Mostly, it's because the stuff in my house has to have a purpose. I don't have a lot of room or time for chatzkies, and I also don't have the money to purchase things that will just sit and look pretty. Once I found this really cool, old fashioned-looking manual coffee grinder. It looks really quaint, and I bought it. It works, and we use it.

Occasionally, my daughters and I enjoy going to the indoor flea markets. There are a few of them in the area. Recently, I discovered a new one (a friend had gone there, and blogged about it), and so, as a surprise, I took my girls there. Our usual indoor flea market is like a huge yard sale. There's an occasional gem, but mostly, it's just stuff. This place was different. It's touted as an "antique" place, and I almost decided not to go inside, knowing that around antiques I would be totally out of my league.

I am glad that I didn't allow myself to not go in, though, because it was very neat, from all of the cool glassware (and there was a lot of that) to the old fashioned pay phone booth (complete with a light that turned on when one closed the door, and yes, it worked - local calls only). Precious found a stuffed bunny she really wanted. It's probably not an antique.

I decided that I wanted a mixing bowl. I bypassed several sets, because I don't need a set, I just needed one, but of a particular size, and I didn't want plastic (wood would have been nice, but the ones I found were prohibitively expensive, and I think, Deus Ex Machina could make me a wooden bowl, given the time). So, I kept looking.

Finally, I found one. A Pyrex brand, which means it has that ceramic feel and look, and it was stamped with a USA mark on the bottom, which means it wasn't made in China. Priced at under $15, I decided that it would do nicely.



I don't know if it's an antique. In fact, I almost hope not, because I'm going to use it. I bought a mixing bowl, because I needed a mixing bowl, and it was exactly what I was looking for.

I've always been intimidated by antiques, because often they're just so expensive, and I never know if I'm really getting something that's worth what I paying, but I guess, today, what I learned is that the value is in my own mind, and with most things, since I plan to use them, and not resell them, if it's a price I can afford and am willing to pay for something that I can use, it doesn't matter. Right?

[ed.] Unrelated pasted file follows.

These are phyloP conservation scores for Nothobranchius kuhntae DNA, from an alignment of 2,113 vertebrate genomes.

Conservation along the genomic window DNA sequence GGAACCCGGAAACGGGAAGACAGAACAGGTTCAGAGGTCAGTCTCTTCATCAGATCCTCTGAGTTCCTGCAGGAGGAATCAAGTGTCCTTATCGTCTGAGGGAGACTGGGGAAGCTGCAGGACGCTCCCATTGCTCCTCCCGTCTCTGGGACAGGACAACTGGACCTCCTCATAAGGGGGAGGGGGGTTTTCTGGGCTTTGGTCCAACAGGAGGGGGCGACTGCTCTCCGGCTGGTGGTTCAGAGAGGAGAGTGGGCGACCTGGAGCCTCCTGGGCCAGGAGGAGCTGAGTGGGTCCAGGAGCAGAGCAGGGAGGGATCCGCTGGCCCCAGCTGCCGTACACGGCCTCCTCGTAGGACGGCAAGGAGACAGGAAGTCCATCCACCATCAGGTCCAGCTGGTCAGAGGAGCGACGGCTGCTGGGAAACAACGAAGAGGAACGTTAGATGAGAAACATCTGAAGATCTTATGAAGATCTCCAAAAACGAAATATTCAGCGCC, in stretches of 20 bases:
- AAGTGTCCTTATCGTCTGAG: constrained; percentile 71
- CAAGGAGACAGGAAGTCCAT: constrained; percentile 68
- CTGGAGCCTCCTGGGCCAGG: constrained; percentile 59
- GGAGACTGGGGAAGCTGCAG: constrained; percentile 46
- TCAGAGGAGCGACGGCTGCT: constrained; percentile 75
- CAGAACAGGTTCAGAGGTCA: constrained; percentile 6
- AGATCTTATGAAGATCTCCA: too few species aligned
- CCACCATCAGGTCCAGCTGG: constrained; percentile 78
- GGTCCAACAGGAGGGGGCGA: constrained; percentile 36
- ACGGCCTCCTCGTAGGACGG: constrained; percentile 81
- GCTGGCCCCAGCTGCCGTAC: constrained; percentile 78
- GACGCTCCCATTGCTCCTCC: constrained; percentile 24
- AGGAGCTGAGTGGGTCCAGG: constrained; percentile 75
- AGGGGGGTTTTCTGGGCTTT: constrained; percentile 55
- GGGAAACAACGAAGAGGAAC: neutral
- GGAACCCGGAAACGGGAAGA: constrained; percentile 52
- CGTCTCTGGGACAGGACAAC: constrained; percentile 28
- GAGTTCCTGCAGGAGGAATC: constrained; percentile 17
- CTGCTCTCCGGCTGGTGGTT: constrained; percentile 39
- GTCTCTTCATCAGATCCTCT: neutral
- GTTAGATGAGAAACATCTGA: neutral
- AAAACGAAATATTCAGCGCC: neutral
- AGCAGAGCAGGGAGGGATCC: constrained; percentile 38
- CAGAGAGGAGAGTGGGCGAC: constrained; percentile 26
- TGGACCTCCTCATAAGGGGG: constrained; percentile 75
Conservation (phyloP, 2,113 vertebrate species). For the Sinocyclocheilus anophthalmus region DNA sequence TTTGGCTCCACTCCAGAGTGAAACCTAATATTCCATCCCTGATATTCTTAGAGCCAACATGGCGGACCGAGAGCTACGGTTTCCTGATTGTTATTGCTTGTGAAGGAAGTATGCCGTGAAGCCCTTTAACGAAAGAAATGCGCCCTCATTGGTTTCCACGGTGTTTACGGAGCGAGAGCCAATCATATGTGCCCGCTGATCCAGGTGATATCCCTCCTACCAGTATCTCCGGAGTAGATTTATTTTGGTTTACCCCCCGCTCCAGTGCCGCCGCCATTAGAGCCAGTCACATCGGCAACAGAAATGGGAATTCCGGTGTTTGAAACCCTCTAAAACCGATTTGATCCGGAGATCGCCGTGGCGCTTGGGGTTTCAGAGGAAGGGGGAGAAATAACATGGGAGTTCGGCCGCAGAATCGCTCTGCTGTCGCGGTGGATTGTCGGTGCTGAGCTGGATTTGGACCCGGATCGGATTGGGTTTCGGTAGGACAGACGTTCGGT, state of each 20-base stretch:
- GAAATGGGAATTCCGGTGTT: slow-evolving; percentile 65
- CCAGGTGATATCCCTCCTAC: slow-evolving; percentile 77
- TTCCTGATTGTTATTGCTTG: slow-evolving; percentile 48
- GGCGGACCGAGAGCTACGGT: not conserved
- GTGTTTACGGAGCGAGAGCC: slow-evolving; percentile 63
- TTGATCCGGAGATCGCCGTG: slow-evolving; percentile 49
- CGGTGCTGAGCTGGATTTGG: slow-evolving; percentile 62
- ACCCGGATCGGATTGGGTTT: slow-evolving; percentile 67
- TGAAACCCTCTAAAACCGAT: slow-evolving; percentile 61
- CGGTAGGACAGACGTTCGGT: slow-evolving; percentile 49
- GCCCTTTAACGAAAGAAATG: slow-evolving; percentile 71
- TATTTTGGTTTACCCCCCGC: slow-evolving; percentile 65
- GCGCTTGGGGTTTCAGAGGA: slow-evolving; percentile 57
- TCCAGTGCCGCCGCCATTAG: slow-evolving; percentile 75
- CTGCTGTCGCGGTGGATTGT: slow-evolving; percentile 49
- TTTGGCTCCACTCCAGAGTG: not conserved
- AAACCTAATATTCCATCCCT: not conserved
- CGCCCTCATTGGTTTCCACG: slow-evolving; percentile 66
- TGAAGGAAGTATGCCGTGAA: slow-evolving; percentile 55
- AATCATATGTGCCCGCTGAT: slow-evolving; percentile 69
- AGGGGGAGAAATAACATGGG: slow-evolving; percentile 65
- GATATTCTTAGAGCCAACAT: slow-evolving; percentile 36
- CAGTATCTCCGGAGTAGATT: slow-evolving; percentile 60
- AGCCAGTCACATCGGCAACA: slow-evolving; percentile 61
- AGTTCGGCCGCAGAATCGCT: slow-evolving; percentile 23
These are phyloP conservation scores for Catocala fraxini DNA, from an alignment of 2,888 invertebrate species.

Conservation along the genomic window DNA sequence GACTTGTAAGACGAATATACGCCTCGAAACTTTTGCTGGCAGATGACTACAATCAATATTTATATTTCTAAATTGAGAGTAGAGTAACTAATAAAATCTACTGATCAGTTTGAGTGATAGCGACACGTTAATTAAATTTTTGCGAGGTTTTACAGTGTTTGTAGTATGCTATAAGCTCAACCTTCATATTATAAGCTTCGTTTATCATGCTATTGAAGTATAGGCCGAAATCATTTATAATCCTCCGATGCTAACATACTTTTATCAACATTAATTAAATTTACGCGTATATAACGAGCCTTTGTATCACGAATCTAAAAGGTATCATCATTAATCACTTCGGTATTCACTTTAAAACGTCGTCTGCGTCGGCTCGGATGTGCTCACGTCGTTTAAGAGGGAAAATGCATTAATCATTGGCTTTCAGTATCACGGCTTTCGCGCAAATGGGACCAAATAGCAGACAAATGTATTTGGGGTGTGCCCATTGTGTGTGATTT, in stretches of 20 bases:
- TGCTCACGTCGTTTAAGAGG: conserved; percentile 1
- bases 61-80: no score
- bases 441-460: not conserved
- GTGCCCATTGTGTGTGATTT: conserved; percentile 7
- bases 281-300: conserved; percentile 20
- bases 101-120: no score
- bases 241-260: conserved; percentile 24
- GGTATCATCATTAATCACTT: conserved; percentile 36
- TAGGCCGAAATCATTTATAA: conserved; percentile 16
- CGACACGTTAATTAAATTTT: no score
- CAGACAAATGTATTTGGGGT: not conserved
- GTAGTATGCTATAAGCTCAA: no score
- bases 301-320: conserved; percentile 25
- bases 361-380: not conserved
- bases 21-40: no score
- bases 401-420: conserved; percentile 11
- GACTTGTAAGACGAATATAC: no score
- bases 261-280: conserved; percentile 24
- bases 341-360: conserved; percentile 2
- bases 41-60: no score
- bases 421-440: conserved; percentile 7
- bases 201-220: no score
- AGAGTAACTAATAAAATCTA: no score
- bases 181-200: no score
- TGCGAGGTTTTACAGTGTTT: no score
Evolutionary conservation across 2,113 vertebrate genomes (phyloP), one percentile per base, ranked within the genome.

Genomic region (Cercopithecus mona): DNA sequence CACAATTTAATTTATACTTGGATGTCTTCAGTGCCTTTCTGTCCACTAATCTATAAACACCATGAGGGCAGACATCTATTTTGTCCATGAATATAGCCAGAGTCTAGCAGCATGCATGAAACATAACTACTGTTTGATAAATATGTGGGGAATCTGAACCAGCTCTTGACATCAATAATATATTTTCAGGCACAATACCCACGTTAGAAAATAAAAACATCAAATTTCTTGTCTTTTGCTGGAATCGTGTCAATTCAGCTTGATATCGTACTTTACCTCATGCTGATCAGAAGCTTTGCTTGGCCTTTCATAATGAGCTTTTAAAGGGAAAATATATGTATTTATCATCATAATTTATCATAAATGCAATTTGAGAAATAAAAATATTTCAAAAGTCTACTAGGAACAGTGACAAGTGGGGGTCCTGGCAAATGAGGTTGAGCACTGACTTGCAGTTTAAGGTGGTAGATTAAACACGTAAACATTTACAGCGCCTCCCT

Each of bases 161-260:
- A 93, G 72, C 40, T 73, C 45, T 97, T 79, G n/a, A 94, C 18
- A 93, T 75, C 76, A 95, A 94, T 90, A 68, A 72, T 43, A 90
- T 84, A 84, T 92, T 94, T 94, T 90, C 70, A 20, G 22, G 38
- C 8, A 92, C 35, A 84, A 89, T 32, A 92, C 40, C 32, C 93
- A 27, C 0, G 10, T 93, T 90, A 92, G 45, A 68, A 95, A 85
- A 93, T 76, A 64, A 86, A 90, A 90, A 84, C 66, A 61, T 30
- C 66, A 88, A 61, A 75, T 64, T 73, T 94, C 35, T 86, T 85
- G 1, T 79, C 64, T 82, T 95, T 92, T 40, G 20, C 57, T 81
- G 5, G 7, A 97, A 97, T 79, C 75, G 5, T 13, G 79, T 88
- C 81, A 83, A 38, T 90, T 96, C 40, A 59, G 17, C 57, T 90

There's another antique store that I've always looked at as I was passing by on the highway, but never had the nerve to go into. Now that I've cut my teeth, I think I can.

I wonder if my girls are up for another adventure.

Monday, March 31, 2014

Honey

We opened the yellow hive. The bee colony did not survive. It looks like they froze. They definitely did not starve.


We took a lot of the honey - more than we would have taken if the colony had survived, but less than was there. We left a lot in the hive, hoping one of the other two of our hives survived and the bees in those hives will find the honey and take it.

If the other hives made it - we have more hope for the swarm Deus Ex Machina caught at our friend's house at the beginning of the summer, but it would be very cool if the swarm we caught in our apple tree in July survives - then we're more sure that the reason the bees haven't done so well - to date - has to do with acclimation. Both of the swarms were acclimatized to Maine, to our climate. The bees in the yellow hive were not (and were a package we purchased that originated down south somewhere).

We're incredibly thankful for the gift of the honey, and at the same time, terribly sad that the bees didn't survive our crazy winter.